But, of course, the issue at hand is not merely the preservation of trees, but the wanton demolition of what is local in order to realize schemes of unrestrained drive towards commercial development and the willingness of the forces driving commercial development to use force and violence, often enforced by gangsters, to accomplish their means. As such, what would just pass by in another society becomes a highly politically charged issue.
THE AUTHOR, WHO WAS in attendance of the Miaoli protest on Friday and is no stranger to political organizing himself, came away impressed but also critical. Of course, organizing a protest that attracts even just one hundred people is oftentimes something which requires months of hard work. That the demonstration outside of the former site of the Chang Pharmacy attracted not just local residents but people who had to travel for hours to get there is even more impressive. Indeed, a large number of the protestors had had to travel from Taipei to arrive at the site, including many of the usual suspects seen at protests in Taipei, as well as noted activist and Taiwanese New Wave film director, “Super Citizen” Ko I-Cheng (柯一正).
But it discomfits the author that only two hundred people showed for the one year anniversary of the Chang Pharmacy demolition. Though the demonstration on the Saturday a week after the Chang Pharmacy demolition only attracted three hundred people as well, one might judge this most recent gathering in comparison to the demonstration on August 16, 2013 in which over one thousand gathered to throw eggs at the Miaoli County Government Building. And while the Wang family incident in March 2013 is a fresh wound, much remains to be done. This includes targeting the root of the problem of evictions: the contemporary Urban Renewal Act (都市更新條例), which is the legal justification for the seizure of private properties by corporations for legal development. Similarly, a broader based effort to target the corrupt legislators which provide for the legal backing of construction, urban development, and real estate corporations behind the eviction of home residents is also required.
Speech by film director Ko I-Chen. Ko is lead organizer of the Five-Six Movement, an anti-nuclear protest held in Taipei at the CKS Memorial weekly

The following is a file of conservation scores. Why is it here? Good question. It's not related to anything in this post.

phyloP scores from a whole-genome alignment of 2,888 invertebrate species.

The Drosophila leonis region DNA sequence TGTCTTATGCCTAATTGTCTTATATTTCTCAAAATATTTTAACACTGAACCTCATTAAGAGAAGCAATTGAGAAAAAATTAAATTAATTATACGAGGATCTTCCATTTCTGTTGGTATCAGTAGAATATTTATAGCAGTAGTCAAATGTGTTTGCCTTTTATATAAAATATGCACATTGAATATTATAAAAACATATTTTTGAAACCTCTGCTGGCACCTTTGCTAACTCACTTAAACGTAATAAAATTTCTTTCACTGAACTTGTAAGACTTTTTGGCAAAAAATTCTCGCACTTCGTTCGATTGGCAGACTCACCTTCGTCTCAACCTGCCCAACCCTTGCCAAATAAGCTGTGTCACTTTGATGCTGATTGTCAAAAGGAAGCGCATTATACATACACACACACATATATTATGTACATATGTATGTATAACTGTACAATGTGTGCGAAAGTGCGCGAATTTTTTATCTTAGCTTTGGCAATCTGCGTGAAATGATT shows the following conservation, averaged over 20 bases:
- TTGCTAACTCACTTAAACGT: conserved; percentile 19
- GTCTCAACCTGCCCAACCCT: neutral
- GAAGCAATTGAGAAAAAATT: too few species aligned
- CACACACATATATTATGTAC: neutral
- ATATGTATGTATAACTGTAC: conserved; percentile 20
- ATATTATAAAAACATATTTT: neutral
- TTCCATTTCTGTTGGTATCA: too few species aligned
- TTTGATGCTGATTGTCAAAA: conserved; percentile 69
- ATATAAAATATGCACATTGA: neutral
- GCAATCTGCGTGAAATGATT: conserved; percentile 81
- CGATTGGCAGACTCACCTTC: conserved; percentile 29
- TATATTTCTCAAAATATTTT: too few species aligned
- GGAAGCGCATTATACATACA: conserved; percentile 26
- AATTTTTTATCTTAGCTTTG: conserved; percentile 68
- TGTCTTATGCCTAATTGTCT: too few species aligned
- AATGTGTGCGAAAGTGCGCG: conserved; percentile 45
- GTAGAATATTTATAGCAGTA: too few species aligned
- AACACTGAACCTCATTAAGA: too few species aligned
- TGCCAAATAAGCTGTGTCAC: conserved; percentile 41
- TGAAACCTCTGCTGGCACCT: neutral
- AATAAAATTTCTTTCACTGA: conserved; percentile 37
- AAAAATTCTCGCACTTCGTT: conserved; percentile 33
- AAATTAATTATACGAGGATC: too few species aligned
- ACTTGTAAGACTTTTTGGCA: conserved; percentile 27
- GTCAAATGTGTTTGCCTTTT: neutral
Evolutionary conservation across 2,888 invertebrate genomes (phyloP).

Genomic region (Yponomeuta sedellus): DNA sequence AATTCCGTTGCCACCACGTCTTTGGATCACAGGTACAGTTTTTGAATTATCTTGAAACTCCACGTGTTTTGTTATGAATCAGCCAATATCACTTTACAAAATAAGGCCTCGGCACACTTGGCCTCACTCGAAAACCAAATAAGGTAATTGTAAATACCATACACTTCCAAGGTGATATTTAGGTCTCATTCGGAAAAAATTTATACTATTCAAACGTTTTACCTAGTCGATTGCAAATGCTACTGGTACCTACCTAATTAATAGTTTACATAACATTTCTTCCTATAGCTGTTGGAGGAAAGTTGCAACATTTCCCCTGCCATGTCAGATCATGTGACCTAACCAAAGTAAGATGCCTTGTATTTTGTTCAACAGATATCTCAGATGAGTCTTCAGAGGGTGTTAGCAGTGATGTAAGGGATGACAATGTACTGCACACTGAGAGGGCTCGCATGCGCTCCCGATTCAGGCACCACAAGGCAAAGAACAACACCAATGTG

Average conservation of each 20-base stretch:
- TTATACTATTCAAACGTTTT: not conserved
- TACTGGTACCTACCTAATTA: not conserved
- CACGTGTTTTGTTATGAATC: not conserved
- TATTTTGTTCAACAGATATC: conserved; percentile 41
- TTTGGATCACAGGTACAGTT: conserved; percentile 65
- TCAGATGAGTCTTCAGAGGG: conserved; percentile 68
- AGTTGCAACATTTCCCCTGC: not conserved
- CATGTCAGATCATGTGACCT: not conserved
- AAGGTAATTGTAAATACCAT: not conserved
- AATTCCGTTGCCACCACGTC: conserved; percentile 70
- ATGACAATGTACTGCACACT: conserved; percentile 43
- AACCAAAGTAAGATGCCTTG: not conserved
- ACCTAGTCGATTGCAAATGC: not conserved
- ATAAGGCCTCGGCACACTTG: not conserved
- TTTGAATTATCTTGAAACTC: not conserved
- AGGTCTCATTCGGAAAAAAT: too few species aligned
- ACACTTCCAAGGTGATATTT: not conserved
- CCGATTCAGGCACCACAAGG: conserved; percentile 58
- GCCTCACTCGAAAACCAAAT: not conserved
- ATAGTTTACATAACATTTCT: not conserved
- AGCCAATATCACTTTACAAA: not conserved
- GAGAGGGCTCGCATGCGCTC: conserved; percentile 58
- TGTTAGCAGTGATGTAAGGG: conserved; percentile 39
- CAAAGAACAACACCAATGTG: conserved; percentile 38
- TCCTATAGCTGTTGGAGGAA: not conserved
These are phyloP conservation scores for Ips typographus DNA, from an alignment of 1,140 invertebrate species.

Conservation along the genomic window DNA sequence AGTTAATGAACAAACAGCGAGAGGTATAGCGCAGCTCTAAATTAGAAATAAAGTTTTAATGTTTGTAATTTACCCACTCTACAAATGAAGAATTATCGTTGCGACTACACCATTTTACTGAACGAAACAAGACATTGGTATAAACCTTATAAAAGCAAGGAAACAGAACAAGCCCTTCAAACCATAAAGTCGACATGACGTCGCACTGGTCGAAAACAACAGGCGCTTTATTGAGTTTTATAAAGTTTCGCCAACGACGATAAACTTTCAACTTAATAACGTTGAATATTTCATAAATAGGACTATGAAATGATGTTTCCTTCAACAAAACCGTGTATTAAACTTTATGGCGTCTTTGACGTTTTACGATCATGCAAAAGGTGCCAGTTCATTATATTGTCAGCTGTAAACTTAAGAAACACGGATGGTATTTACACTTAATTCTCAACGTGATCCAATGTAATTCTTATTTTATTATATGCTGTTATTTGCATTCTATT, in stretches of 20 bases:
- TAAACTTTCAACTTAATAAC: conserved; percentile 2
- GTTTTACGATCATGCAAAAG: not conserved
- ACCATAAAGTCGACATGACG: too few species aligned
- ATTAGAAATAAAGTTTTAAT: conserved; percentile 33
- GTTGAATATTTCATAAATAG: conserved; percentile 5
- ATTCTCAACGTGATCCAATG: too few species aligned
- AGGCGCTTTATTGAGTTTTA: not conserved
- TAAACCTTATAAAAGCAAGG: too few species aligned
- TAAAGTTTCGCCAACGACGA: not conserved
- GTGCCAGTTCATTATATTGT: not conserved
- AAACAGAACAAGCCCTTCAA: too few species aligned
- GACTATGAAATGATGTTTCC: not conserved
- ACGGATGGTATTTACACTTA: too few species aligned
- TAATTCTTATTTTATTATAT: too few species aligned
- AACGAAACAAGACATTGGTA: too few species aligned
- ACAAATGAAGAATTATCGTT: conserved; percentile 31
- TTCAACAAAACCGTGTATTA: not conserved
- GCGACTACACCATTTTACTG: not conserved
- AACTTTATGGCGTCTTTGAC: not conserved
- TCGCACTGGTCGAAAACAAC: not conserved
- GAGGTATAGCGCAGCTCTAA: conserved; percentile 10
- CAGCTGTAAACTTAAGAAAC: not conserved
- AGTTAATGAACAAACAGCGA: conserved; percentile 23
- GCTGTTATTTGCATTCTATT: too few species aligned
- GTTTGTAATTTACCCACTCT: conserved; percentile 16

The protest at the former site of the Chang Pharmacy bespoke the intimate relation of art and politics in Taiwanese social activism. Apart from the fact that a number of high-profile Taiwanese independent artists were on site, the centerpiece of the protest was the mural that had been painted by Liu Tsung-gung (劉宗榮), and the protest featured the screening of an Tanztheater-like interpretive dance film by Hsiao Tzu-han (蕭紫菡) as well as a variety of skilled and impressive musical performances. Yet though there has the number of Taiwanese artists participating in social movements through the central role of social issues in their artwork is remarkable. The synthesis of art and politics in Taiwan is remarkable even in comparison to oft-cited coinciding points of art and politics as Occupy Wall Street, yet one speculates as to the aestheticization of social movements. What is demanded in the present is the resolution of concrete political issues as the Urban Renewal Act. Though a protest in commemoration of an incident can serve as a reminder that an issue is far from resolved, such a protest can only point to how much more is demanded to resolve an issue than just commemoration of a past event, however artistic or otherwise.
There is much to be hopeful of. For one, there is the support of local residents, and the intangible bond of solidarity which exists between those who have a stake in the issue of housing evictions. After the protest, while walking back to the train station, the author was picked up by a driver who realized that he had come from the from protest and offered him a ride. She was, in fact, far from the only driver to slow down while approaching the author as though considering whether to give him a ride or to see what his reaction would be.
The end of the protest as the crowd gradually begins to disperse at the end of the protest around 9:47 PM
But, more than that, there is the fact that the issue has not died away in the mind of the socially conscious across Taiwan—that is precisely, that this is not just only a local issue but a national one and remains so. While two hundred in attendance could, of course, demand more attendees, the issue is still at hand, and necessitates the deliberation of concrete measures in order to resolve it.